BRIDGEPORT, Conn. – Thousands of Catholics from around Fairfield County will gather at the Webster Bank Arena in Bridgeport on Saturday to celebrates the Closing Mass of the Diocese of Bridgeport’s fourth diocesan synod .
A synod is a gathering of officials and leaders within the diocese. Bishop Frank Caggiano called the fourth synod a year ago to bring leaders from the clergy and laity together to discuss issues and challenges facing the diocese, and to create a roadmap for moving forward.
“It’s been a wonderful experience. I think the 380 delegates, the vast majority of whom are lay leaders, found it to be a very positive, invigorating experience. And I did, too, I must confess,” Caggiano said.
Caggiano said it is important for the Catholic church to be open to change. He pointed to a phrase from St. Augustine: Ever ancient, ever new.
“There’s something perennial, enduring and unchanging in our church: it’s the truth of who Jesus is, the truth of his revelation, that which he teaches us about how one can live a fulfilled life in this world and eternal life to come. That does not change,” Caggiano said in an interview with the Daily Voice.
“That which endures, which will always endure, also demands that we respond pastorally to the circumstances of our time. So this synod is an attempt to address the circumstances of our time. That’s why I think it’s an obligation for the church in every age to take stock f the world in which we live, to challenge what we face and what people are experience in their lives, and to respond to it as best we can.”
Among the goals of the synod are finding ways to empower youth in the church, building communities of faith, promoting outreach, and promoting works of charity and justice.
Through a year of meetings, the participants have laid out a number of initiatives that the diocese will seek to implement. Caggiano said the closing Mass celebrates the end of the first phase. The next phase — implementation — will take place over the next few years.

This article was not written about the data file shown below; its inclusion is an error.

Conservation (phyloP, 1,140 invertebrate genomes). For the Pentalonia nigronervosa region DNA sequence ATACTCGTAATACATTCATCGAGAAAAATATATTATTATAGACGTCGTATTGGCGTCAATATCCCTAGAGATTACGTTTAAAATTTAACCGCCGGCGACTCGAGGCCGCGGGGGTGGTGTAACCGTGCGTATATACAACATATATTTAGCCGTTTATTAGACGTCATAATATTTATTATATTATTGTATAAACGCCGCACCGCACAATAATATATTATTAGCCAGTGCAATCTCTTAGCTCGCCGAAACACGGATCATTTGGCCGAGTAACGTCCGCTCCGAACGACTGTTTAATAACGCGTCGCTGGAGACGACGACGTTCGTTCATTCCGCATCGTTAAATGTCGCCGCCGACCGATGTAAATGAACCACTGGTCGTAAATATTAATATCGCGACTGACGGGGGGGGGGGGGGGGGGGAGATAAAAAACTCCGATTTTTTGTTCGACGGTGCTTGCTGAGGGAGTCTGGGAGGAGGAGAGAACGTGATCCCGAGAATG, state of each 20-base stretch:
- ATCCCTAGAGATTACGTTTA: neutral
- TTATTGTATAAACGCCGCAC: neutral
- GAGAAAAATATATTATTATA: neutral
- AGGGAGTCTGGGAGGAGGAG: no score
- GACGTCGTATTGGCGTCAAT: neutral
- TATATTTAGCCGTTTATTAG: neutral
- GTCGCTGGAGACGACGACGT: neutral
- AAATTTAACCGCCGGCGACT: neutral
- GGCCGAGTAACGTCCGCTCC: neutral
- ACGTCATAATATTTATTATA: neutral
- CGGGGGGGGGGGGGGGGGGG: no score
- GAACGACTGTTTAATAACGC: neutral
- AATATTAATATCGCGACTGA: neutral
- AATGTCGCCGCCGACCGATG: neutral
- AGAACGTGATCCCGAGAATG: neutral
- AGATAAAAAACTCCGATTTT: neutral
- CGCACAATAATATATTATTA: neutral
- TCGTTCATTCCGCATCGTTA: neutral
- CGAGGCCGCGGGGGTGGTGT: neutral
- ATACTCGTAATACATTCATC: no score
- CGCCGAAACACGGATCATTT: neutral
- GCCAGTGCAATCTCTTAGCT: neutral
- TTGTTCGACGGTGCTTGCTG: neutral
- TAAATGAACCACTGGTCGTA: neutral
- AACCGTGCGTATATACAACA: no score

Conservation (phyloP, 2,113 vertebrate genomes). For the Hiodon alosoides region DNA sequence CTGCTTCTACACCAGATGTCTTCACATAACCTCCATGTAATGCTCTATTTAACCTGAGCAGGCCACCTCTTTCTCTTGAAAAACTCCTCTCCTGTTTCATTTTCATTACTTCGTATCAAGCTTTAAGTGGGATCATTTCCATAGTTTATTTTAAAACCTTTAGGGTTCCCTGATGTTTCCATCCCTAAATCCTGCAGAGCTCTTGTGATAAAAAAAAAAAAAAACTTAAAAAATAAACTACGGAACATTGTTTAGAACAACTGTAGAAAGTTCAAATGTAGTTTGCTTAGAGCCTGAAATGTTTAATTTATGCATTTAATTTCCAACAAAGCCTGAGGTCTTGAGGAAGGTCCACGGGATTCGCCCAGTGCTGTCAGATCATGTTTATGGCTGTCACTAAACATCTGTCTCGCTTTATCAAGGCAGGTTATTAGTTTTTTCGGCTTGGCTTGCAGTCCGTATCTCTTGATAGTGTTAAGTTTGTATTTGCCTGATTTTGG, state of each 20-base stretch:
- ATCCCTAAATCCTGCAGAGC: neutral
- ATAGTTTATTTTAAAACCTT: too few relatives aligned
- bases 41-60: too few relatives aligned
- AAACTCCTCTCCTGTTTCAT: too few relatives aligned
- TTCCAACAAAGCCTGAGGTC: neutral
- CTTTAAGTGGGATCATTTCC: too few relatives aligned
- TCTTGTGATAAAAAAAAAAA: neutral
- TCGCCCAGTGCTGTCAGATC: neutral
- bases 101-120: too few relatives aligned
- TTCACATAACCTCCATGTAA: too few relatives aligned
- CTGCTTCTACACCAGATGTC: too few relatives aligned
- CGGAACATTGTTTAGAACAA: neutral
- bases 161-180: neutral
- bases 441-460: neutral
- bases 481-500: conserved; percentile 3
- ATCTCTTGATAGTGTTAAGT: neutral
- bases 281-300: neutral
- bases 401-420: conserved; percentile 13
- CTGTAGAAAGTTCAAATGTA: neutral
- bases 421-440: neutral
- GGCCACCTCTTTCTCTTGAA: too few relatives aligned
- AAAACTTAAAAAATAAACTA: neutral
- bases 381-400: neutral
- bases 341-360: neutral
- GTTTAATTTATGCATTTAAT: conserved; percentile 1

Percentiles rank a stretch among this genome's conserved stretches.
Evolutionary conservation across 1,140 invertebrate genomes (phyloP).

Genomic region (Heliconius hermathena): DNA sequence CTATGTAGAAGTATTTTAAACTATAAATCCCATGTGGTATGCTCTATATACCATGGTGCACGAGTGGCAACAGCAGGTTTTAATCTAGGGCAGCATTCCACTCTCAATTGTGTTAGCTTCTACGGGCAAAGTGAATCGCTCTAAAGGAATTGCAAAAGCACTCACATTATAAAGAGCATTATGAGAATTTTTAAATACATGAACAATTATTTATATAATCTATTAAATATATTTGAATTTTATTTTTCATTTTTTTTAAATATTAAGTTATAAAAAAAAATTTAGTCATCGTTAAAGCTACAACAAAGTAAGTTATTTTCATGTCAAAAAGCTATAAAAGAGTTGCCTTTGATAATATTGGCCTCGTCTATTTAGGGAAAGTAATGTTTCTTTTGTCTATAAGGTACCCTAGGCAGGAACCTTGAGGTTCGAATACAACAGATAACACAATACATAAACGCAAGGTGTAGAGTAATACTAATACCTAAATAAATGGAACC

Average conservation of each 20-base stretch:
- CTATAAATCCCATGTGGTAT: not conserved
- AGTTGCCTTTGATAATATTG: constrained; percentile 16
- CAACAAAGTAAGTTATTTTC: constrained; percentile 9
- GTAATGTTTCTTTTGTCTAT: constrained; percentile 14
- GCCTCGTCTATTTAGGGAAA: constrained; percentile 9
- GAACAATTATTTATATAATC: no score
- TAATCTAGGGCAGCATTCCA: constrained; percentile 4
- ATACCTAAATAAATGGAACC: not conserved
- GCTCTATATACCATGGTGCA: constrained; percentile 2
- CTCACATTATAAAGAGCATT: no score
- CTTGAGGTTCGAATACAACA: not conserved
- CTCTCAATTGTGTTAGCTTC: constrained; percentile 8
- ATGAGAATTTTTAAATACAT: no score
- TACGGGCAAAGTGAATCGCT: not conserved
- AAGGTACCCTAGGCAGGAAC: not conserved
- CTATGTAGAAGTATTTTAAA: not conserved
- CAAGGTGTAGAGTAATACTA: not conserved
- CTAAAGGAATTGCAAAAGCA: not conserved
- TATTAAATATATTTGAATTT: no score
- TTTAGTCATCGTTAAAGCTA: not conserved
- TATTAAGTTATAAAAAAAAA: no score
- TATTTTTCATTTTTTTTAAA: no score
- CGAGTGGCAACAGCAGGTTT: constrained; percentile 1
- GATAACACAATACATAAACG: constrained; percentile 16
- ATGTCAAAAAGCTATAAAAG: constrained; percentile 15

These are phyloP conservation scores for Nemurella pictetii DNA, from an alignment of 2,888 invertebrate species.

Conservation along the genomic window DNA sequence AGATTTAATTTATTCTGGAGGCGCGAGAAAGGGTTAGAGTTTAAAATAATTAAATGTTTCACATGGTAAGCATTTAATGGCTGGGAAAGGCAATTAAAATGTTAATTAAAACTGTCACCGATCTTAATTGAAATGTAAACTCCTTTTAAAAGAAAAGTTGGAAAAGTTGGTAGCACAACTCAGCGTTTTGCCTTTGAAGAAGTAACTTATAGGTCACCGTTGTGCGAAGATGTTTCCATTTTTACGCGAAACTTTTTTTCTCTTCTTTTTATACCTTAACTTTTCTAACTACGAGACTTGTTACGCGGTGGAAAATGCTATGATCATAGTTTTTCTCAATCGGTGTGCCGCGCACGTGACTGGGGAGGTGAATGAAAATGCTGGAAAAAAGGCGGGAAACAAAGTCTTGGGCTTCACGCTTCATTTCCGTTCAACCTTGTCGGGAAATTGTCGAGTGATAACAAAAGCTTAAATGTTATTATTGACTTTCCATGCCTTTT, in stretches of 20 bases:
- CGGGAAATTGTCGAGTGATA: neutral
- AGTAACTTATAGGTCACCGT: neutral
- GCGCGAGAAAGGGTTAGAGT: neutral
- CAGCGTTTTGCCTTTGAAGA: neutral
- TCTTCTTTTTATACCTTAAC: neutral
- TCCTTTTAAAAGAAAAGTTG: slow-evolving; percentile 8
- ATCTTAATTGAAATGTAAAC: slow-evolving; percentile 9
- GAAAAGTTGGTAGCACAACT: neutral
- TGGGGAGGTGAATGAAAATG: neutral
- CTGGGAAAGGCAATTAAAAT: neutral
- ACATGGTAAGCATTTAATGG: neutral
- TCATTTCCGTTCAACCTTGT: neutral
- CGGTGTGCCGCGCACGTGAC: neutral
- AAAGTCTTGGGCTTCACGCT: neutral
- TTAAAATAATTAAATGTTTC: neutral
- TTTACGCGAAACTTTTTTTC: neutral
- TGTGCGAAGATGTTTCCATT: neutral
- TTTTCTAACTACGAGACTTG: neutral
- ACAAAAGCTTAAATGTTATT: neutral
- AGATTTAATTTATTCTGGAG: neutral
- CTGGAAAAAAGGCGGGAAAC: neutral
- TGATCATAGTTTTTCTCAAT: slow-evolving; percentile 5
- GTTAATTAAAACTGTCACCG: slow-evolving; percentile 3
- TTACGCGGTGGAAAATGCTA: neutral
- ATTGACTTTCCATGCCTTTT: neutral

One initiative is the Diocesan Leadership Institute, which will offer support for current church leaders and help other members of the church come into leadership. Another initiative is the Catholic Service Corps, which Caggiano likens to the Peace Corps. He said it will be geared towards young people and offer them opportunities to come together to serve the needy.
Bringing nearly 9,000 people together to pray will be like gathering a family for a wedding and getting to see where everyone is in their lives, Caggiano said.
“It’s a snapshot of who the family is, and it’s exactly what’s going to happen on Saturday, because those 9,000 people come from every parish, every school, every institution,” he said. “It’s who we are as the Catholic Church in Fairfield County. And just getting together to pray and look at all the different faces, languages spoken, ethnic backgrounds, economic backgrounds, personal histories, just being in one room is a moment of grace. And when you consider everyone in the room is worshipping the Lord, then it’s a unique and singular blessing.”
The synod will begin at 10 a.m. Saturday and will be available to live stream on the diocese’s website.
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